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This used to be such a happy time of year.

I remember staying up late on Christmas eve playing cards with my brothers. We would all sit on the floor of my bedroom (my room was the largest)and fight to stay awake as long as we could. For us, Christmas could never come early enough. As dawn crawled out from the safe bed of mountains that surrounds our hometown, we would look at each other with foolish grins and place bets on whether or not the presents we had asked for were under the tree. And even though we knew Santa Claus wasn't real, we believed.

Now that I'm 25 years old, Christmas is a concept that I understand about as much as I understand quantum physics (for the record, I have a BA in English). I still love very much to share gifts with the people I care about and spend time with my family. Of course, my family is not quite what it used to be. This year we will be scattered all over the place for the first time. One brother will be in San Francisco, the other in St Louis. My mother in Los Angeles, my father in San Diego. I will be in Los Angeles too, but it just won't be the same.

When I was a child, I used to think Christmas was about presents. As I grew older, presents meant less to me and family meant more. Now I am being presented with a Christmas that has about as much meaning for me as a Pauly Shore movie. The moment my definition of what this time of year means becomes solid, fate swallows up all that Christmas is and spits an empty plate back at me. I'm getting frustrated with myself because I no longer have an image of what Christmas should be.

He sat by his window, examining the frost that had appeared around the edges of the glass during the night. Tiny crystals of ice had collaborated in his sleep to create a vision of winter that warned against going outside and into the chilly air of a Christmas morning. He quietly opened his bedroom door and crept along the second floor landing until he could see the soft glow of the Christmas tree lights dance upon the living room windows below.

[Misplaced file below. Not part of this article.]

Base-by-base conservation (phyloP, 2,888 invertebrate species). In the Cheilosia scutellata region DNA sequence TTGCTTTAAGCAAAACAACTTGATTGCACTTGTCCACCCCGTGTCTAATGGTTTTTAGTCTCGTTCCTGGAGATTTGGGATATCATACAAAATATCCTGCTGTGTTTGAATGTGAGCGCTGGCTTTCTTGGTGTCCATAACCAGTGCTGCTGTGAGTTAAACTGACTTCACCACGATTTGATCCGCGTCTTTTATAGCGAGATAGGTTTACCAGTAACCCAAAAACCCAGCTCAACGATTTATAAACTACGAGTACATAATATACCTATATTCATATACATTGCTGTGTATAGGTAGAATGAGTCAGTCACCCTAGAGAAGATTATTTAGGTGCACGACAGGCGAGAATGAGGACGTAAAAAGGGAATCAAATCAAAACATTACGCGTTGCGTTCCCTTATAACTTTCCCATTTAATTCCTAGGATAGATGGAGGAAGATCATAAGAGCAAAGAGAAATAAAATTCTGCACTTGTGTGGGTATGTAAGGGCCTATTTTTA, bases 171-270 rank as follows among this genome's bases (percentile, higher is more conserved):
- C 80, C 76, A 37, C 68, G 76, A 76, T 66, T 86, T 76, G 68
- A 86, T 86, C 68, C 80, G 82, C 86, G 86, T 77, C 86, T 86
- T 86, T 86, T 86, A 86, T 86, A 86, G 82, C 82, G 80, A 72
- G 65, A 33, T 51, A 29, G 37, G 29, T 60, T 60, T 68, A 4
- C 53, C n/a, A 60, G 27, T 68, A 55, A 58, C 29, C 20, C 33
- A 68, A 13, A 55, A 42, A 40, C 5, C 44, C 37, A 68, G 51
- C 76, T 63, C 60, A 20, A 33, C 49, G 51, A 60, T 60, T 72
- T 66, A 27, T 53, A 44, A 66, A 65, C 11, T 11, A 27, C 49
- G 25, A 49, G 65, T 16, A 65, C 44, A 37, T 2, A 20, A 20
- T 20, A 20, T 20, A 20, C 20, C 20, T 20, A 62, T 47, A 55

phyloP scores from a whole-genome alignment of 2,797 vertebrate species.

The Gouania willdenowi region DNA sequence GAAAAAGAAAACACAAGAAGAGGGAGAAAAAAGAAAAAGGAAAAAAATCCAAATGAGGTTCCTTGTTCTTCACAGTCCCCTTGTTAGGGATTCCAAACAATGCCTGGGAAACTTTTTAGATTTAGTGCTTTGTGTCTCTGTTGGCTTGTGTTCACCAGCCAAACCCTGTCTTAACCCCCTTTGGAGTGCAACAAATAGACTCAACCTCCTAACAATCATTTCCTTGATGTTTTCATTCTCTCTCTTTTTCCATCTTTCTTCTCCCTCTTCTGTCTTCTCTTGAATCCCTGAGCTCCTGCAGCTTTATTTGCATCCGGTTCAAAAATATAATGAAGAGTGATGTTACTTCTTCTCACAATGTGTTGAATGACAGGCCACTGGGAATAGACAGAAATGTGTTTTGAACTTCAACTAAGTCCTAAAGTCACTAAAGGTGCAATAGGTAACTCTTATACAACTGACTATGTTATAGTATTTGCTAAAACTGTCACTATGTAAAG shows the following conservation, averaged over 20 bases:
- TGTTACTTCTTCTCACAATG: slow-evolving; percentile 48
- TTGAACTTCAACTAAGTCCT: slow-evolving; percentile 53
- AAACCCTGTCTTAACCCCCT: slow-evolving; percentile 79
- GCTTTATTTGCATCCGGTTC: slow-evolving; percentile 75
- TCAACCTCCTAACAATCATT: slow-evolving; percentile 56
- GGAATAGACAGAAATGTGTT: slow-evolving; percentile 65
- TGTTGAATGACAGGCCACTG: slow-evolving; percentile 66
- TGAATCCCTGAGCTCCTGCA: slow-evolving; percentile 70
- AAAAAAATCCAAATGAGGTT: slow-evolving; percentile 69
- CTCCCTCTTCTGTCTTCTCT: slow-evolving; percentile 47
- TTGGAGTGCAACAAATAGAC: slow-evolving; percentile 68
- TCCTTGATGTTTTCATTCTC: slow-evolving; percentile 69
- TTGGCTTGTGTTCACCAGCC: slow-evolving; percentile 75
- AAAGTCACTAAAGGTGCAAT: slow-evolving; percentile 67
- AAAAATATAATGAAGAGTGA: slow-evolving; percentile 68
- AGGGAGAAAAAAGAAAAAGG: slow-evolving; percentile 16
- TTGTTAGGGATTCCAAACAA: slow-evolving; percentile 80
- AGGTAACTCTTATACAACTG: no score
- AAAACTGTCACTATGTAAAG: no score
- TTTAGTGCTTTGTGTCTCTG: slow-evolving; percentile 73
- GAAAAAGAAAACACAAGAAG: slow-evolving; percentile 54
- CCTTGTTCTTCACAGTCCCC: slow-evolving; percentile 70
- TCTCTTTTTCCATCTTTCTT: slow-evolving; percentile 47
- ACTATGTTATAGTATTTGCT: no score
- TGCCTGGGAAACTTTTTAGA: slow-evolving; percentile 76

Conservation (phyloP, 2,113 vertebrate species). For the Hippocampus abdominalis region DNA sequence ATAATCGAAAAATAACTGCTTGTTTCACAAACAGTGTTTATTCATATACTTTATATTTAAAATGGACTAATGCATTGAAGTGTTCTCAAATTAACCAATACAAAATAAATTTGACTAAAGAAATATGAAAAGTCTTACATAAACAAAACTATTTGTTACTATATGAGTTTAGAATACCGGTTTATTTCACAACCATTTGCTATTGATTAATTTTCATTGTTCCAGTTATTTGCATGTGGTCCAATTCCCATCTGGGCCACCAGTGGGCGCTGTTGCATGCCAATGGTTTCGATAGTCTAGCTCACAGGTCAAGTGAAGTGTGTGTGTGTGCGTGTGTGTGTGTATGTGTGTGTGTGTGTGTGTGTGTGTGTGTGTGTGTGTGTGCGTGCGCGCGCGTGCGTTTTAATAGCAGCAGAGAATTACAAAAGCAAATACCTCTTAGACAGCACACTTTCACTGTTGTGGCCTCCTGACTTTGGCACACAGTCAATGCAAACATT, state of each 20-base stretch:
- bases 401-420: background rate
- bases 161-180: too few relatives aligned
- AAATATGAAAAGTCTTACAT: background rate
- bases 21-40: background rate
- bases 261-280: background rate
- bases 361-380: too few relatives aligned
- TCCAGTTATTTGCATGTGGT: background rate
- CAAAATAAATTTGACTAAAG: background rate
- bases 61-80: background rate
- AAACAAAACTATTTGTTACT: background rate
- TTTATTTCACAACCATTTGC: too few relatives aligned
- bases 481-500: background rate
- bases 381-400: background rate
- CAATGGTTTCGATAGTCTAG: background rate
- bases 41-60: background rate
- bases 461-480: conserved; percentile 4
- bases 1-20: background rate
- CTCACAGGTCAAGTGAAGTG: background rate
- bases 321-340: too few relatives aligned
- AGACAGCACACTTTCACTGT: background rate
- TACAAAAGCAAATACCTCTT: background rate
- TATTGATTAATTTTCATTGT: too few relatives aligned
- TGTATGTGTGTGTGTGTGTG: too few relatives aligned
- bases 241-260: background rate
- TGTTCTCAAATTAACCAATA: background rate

The smell of coffee and egg nog floated toward him as he hesitated at the top of the steps. He looked at the casio watch on his wrist. The face showed 6:30AM, and his parents had given him strict orders not to wake them up until seven. The boy quietly retreated to his bedroom and shut the door.

"Did you see anything?" The boy's younger brother poked his head out from beneath the covers of the bed.

"No," replied the boy. "And we still have half an hour. I think I'm going to go crazy." He sat on the floor and began to deal himself another game of solitaire. A knock on the door caused them both to jump.

"It's me. Let me in," said a voice.

The boy got up and opened his door for the oldest boy. "We can wake them in thirty minutes," he whispered.

The oldest boy sat down and picked up the cards. "how many games of Go Fish is that? Three?"

The boy shrugged. "The game will take longer if we can get him to join us." He pointed at the small lump in his bed.

The oldest crawled on top of the bed and began to tickle their brother mercilessly until he came out, gasping and giggling. "Shutup!" the boy hissed. "You'll wake mom and dad!" The three of them sat on the floor, each with a blanket wrapped around their shoulders. The cards were suddenly forgotten while they whispered about which Transformers would be under the tree. A knock at the boy's door brought them all to a sudden silence.

"I know you're all in there," came the voice of their mother, "so you might as well get up and go downstairs. Congratulations on waking your father up early AGAIN."

The boy looked at his brothers, and their eyes all began to twinkle. At once, they grabbed their slippers and robes from the floor and fought their way out of the room and down the stairs. Christmas had come.

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